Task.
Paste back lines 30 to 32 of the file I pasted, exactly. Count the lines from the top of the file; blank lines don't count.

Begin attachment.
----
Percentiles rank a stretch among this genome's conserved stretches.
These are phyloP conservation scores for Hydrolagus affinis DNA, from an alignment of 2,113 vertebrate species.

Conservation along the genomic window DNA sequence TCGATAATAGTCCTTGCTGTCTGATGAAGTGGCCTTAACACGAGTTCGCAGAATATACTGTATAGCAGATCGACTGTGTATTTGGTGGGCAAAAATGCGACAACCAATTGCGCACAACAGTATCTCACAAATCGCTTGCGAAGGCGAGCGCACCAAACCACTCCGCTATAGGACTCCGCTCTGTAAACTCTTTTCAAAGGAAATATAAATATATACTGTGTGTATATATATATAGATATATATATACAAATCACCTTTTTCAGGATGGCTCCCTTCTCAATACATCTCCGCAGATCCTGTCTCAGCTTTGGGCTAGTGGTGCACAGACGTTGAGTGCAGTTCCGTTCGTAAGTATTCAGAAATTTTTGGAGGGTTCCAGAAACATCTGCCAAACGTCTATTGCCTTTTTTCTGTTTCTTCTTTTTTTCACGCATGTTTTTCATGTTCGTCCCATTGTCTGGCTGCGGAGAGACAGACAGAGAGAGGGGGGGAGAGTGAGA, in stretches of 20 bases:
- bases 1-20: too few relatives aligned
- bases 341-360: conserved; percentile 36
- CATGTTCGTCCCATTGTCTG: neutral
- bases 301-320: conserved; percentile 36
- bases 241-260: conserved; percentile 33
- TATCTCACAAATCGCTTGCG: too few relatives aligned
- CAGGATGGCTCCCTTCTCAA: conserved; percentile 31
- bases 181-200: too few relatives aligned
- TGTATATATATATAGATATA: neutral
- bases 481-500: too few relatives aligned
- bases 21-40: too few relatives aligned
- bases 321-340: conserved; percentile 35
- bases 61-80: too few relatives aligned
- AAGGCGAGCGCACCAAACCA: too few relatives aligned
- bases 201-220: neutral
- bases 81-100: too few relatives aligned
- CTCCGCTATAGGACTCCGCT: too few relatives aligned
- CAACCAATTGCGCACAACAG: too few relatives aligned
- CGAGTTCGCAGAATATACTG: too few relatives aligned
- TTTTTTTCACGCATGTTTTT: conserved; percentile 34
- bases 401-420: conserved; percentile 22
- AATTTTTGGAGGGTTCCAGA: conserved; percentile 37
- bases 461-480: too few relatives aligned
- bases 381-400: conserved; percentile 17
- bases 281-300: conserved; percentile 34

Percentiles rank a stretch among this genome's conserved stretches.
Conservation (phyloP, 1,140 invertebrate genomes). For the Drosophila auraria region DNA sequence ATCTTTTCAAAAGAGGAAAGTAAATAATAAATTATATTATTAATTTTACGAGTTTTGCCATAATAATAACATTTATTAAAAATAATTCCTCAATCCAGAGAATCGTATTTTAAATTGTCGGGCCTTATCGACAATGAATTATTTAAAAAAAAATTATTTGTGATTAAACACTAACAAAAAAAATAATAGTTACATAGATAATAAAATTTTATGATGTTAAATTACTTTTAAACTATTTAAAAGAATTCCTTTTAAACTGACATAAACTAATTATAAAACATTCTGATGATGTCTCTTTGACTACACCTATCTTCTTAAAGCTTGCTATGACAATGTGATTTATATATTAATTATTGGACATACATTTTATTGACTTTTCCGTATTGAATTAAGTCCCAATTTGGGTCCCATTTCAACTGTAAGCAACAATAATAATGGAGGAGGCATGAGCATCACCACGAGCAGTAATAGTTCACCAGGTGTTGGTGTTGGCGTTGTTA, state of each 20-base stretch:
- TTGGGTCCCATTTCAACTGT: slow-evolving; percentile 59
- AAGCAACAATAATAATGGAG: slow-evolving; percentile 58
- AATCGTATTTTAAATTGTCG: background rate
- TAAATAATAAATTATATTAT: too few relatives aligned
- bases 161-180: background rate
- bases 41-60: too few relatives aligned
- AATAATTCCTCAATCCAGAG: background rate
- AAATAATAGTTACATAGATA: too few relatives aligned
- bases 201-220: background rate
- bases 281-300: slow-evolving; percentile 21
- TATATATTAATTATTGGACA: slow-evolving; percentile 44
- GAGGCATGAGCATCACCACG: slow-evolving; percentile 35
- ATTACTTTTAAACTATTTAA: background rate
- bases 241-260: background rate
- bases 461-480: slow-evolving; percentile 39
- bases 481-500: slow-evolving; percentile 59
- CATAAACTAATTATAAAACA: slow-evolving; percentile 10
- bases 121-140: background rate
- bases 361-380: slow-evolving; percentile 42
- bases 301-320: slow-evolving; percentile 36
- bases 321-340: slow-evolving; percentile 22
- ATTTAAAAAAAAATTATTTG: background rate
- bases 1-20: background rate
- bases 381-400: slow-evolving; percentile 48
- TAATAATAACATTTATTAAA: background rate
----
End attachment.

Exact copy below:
Conservation (phyloP, 1,140 invertebrate genomes). For the Drosophila auraria region DNA sequence ATCTTTTCAAAAGAGGAAAGTAAATAATAAATTATATTATTAATTTTACGAGTTTTGCCATAATAATAACATTTATTAAAAATAATTCCTCAATCCAGAGAATCGTATTTTAAATTGTCGGGCCTTATCGACAATGAATTATTTAAAAAAAAATTATTTGTGATTAAACACTAACAAAAAAAATAATAGTTACATAGATAATAAAATTTTATGATGTTAAATTACTTTTAAACTATTTAAAAGAATTCCTTTTAAACTGACATAAACTAATTATAAAACATTCTGATGATGTCTCTTTGACTACACCTATCTTCTTAAAGCTTGCTATGACAATGTGATTTATATATTAATTATTGGACATACATTTTATTGACTTTTCCGTATTGAATTAAGTCCCAATTTGGGTCCCATTTCAACTGTAAGCAACAATAATAATGGAGGAGGCATGAGCATCACCACGAGCAGTAATAGTTCACCAGGTGTTGGTGTTGGCGTTGTTA, state of each 20-base stretch:
- TTGGGTCCCATTTCAACTGT: slow-evolving; percentile 59
- AAGCAACAATAATAATGGAG: slow-evolving; percentile 58